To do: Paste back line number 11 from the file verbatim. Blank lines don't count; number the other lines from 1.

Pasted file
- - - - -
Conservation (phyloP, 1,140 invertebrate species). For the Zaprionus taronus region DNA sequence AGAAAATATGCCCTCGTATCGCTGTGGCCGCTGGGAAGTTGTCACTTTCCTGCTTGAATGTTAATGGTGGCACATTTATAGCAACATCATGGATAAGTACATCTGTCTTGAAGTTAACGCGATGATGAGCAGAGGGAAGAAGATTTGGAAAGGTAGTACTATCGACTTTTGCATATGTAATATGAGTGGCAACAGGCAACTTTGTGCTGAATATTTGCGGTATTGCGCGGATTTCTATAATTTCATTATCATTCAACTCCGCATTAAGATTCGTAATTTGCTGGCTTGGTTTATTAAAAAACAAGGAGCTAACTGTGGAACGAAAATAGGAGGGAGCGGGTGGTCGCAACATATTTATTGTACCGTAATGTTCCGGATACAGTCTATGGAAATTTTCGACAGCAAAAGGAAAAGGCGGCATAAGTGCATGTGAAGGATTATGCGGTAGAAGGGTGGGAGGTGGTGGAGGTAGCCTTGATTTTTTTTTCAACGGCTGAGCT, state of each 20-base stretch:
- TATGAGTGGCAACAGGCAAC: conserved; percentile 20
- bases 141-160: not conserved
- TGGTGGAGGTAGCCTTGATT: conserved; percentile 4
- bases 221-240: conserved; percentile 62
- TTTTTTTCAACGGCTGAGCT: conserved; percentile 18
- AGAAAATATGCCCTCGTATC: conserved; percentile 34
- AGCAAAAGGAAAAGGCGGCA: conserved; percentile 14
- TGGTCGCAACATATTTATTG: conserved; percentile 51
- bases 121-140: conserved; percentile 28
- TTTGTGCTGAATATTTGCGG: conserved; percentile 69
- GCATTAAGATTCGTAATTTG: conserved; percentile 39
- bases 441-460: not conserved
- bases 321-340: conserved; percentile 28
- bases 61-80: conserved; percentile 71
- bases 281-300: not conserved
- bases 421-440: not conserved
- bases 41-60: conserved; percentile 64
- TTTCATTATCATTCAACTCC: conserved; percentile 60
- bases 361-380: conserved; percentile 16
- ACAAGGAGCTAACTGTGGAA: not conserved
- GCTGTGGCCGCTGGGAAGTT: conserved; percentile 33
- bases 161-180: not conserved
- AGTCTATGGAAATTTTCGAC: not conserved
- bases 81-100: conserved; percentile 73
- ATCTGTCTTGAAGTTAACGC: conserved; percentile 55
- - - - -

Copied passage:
- TTTGTGCTGAATATTTGCGG: conserved; percentile 69